With its dominance in television already secured, the Netflix streaming service has been branching out to narrative features in recent years, with films such as Beasts of No Nation and the upcoming Bright, which released its first trailer during the Oscars this weekend. The streaming service has now made another bold move to acquire a highly-anticipated film, director Martin Scorsese's The Irishman, which reunites silver screen legends Robert De Niro and Al Pacino. Netflix reportedly shelled out $105 million for the global rights to this film, which is eyeing a 2019 release on Netflix that would come day-and-date with an Oscar-qualifying theatrical run.

IndieWire broke this story as the film continues its work in pre-production, which was previously set up at Paramount Pictures. Martin Scorsese still has a first-look production deal with Paramount Pictures that runs through 2019. Paramount also sold off the international rights to The Irishman for $50 million to STX Entertainment at the Cannes Film Festival, while New Media Asia, which secured the Chinese distribution rights, is likely also out, as Netflix moves to acquire all world rights, as they've been accustomed to do in the past.

The story is based on the life of mafia hitman Frank "The Irishman" Sheeran (Robert De Niro), who is best known for his possible involvement in the murder of Jimmy Hoffa, who will be played in the movie by Al Pacino. This report also reveals that Robert De Niro will be "de-aged" to appear like he's 30 years old again by Industrial Light and Magic (ILM), using the technology from The Curious Case of Benjamin Button. Steven Zaillian (Gold) wrote the adapted screenplay for The Irishman, based on the book "I Heard You Paint Houses" by Charles Brandt. This package with Netflix came together as Paramount chairman Brad Grey is planning his exit. Here's what an unnamed source had to say about moving The Irishman to Netflix.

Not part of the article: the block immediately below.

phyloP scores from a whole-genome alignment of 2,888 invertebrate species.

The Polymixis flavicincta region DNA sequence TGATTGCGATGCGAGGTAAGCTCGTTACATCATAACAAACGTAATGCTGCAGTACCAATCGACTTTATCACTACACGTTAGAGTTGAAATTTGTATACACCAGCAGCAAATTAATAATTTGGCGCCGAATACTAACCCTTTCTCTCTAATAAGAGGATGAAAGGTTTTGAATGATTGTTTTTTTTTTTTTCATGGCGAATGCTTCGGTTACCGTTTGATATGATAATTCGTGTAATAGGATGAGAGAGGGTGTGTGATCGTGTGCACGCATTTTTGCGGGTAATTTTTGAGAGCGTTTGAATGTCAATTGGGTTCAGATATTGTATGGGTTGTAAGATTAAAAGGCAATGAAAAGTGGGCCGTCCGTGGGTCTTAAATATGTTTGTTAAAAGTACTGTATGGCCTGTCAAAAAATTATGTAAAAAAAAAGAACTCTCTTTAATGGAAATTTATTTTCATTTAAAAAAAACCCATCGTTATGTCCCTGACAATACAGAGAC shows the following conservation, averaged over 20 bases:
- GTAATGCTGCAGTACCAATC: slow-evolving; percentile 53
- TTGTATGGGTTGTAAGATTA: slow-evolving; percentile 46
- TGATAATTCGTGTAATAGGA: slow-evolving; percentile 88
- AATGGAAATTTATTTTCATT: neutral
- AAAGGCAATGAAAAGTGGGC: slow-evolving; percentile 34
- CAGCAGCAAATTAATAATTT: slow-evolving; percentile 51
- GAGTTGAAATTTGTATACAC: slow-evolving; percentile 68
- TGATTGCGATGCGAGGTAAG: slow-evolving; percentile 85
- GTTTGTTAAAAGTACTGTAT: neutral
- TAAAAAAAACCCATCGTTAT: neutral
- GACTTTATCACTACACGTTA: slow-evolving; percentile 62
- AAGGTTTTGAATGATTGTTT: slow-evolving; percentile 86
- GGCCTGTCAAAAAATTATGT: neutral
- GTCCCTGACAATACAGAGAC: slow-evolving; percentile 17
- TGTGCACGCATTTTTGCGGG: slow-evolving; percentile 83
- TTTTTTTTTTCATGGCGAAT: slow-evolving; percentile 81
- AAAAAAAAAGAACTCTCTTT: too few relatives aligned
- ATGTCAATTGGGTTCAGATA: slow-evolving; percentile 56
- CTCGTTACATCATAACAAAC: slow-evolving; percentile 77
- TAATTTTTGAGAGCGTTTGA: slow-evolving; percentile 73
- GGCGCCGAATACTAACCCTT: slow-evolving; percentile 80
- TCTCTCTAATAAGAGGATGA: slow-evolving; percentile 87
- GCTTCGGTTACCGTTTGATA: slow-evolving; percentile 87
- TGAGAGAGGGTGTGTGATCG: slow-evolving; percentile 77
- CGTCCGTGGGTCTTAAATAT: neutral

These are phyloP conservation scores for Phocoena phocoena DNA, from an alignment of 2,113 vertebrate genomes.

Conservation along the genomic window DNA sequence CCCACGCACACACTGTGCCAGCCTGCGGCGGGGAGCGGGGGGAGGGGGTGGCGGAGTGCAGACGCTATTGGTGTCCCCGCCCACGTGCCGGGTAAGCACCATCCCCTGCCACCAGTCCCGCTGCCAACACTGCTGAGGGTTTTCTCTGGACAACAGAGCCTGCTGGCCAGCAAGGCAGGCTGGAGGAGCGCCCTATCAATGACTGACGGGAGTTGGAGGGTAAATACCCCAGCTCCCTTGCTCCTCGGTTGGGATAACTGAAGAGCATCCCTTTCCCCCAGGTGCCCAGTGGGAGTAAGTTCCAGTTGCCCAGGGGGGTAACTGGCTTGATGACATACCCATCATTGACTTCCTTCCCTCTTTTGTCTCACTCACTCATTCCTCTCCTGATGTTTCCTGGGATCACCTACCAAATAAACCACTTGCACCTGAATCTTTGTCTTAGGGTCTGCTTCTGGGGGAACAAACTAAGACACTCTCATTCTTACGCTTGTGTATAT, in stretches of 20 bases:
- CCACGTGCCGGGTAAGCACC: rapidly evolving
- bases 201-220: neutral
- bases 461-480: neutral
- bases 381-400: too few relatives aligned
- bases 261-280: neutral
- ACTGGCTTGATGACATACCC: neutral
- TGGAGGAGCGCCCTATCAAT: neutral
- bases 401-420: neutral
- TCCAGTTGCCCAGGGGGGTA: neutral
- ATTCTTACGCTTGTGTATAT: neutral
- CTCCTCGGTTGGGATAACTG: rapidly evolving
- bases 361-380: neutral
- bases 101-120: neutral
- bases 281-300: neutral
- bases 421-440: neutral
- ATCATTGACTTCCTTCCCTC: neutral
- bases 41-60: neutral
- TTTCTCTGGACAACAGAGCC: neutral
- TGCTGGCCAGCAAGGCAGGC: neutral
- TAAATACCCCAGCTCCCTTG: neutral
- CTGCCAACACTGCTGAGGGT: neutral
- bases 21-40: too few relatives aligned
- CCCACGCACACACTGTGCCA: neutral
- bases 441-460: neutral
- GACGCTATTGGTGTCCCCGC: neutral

"Scorsese's movie is a risky deal, and Paramount is not in the position to take risks. This way, he can make the project he wants."

The supporting cast also includes Joe Pesci as Russell Bufalino, a Sicilian-born crime lord who at one point ran the entire East Coast mob for the Cosa Nostra organization, and Harvey Keitel as another Sicilian mafia boss, Angelo Bruno. Bobby Cannavale has also come aboard to play New York City gangster Joe Gallo, who The Irishman confessed to killing on his deathbed. Throughout his entire career as a Mafia hitman, he kept this part of his life a secret from his family, only confessing to his crimes in the final five years of his life to writer Charles Brandt, who was a former prosecutor. Frank Sheeran passed away at 83 years of age in 2003, just six weeks after he read Charles Brandt's manuscript for The Irishman, which was first published a year later in 2004.

Related: Martin Scorsese's The Irishman Wraps Production

This movie will be the ninth collaboration between Robert De Niro and Martin Scorsese, but surprisingly, this will be the first time both Al Pacino and Martin Scorsese have worked together. This also marks the third time Robert De Niro and Al Pacino have worked together, following the 1995 classic Heat and the 2008 film Righteous Kill. With pre-production under way on The Irishman, it remains to be seen when filming actually gets under way. However, if Netflix is in fact aiming at a late 2019 date, the streaming service may be taking its time with this project.